A Channel 2 investigative report says that Prime Minister Binyamin Netanyahu and Defense Minister Ehud Barak ordered the military and intelligence service to prepare for a military strike on Iran in 2010, but met stiff opposition from then-IDF Chief of Staff Lt. Gen. Gabi Ashkenazi and then-Head of Mossad Meir Dagan.
While Dagan and Ashkenazi did not refuse orders, the report paints a worrisome picture in which some may see insubordination by the heads of the IDF and Mossad vis-à-vis the political echelon.
According to the program Uvda, Dagan and Ashkenazi were both present at a discussion in Jerusalem that was convened after a meeting of the "Septet" of government ministers trusted with sensitive matters.
Sources close to the two said that at the end of the discussion, when the two were already about to go out the door, Netanyahu shocked them by ordering that the security establishment be placed in "P Plus" mode – which refers to a preparatory state preceding an attack.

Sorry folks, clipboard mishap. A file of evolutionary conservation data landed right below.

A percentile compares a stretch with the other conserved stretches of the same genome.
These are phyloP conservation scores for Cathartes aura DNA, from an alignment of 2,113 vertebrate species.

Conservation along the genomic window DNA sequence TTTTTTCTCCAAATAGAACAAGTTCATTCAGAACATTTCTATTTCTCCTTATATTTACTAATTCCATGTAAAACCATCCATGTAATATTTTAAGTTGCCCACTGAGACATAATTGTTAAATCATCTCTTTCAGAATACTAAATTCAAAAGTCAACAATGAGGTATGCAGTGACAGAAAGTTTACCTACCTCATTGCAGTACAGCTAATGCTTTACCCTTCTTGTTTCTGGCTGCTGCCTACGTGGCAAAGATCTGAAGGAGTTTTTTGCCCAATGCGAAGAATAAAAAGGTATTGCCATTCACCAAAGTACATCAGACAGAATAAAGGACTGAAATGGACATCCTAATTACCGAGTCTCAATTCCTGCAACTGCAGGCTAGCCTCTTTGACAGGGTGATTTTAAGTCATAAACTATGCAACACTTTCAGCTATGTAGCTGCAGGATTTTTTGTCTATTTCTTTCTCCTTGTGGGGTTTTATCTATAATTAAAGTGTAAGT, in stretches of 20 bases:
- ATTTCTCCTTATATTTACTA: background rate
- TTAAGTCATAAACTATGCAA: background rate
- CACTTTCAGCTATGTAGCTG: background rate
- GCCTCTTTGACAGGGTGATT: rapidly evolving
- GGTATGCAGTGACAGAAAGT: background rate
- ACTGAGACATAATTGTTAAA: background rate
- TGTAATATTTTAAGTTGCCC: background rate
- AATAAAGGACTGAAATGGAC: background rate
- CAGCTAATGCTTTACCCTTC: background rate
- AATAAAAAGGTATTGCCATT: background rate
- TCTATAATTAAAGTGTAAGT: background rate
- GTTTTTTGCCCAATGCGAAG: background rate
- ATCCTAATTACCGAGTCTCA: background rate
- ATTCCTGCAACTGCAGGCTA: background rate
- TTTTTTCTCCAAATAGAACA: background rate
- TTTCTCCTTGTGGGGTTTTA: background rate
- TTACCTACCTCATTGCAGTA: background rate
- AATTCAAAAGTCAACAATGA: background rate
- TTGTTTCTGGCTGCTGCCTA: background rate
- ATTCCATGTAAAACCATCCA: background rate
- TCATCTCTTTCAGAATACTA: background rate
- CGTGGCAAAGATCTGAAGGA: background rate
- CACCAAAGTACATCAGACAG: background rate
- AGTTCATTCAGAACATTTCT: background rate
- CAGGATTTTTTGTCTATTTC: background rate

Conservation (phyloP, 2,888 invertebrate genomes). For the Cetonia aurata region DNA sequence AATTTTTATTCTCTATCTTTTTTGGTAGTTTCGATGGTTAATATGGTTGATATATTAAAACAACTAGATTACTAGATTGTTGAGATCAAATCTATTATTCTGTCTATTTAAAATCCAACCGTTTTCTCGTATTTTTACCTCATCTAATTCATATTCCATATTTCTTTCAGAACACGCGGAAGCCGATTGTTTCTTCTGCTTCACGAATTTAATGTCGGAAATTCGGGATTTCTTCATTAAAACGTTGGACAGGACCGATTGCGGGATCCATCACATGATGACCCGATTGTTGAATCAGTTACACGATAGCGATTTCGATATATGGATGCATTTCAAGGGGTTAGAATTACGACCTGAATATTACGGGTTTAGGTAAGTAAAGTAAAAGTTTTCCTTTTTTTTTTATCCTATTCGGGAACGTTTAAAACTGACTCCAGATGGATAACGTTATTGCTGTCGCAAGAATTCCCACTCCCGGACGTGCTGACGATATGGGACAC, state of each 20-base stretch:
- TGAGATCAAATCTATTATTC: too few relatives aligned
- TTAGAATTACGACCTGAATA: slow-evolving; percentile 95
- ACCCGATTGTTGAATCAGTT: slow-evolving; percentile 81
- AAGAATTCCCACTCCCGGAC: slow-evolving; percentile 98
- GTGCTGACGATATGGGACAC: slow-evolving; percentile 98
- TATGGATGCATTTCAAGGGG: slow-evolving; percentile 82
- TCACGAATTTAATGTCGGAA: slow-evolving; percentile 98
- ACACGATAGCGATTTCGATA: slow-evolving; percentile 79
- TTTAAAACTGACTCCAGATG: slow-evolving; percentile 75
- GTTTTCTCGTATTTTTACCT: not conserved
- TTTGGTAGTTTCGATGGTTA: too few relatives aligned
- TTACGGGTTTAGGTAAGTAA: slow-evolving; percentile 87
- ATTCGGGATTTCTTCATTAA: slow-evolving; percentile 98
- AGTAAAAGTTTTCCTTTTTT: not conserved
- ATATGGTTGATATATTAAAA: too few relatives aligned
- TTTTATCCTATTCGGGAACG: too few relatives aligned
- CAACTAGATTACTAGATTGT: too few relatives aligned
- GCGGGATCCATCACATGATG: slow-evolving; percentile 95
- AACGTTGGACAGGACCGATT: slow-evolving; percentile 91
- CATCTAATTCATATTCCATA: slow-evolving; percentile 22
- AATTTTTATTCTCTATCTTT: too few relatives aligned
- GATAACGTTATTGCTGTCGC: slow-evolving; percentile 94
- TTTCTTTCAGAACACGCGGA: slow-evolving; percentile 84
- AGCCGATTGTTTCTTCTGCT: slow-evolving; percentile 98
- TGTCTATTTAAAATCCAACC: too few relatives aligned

Ashkenazi and Dagan both objected and said that the decision was a hurried one and that it was reached without a discussion. Ashkenazi said that it is wrong to place the military in P Plus mode if there is no certainty that an attack will actually be carried out. Sources close to Ashkenazi told Channel 2 that if the military is placed in P Plus mode, there is a danger that war will result inadvertently.
People who were present at the discussion said that Dagan reacted even more strongly, and warned Netanyahu and Barak that they may be about to illegally order a war, because only the Cabinet may authorize war. He reportedly later said; "The prime minister and defense minister were trying to 'steal' a war."
Defense Minister Barak told Uvda that Ashkenazi said the army did not have operational capacity to carry out the attack. Ashkenazi reportedly denies this and says he made sure the military was ready – but "I also said that that attacking now would be a strategic mistake."
Barak denied that placing the military in P Plus mode means that one is necessarily going to war. "A chief of staff should build the operational capability," he said. "He should tell us, professionally, if it is doable or not and he can even add his recommendation, he should add it. But It can be done against his recommendation," he said.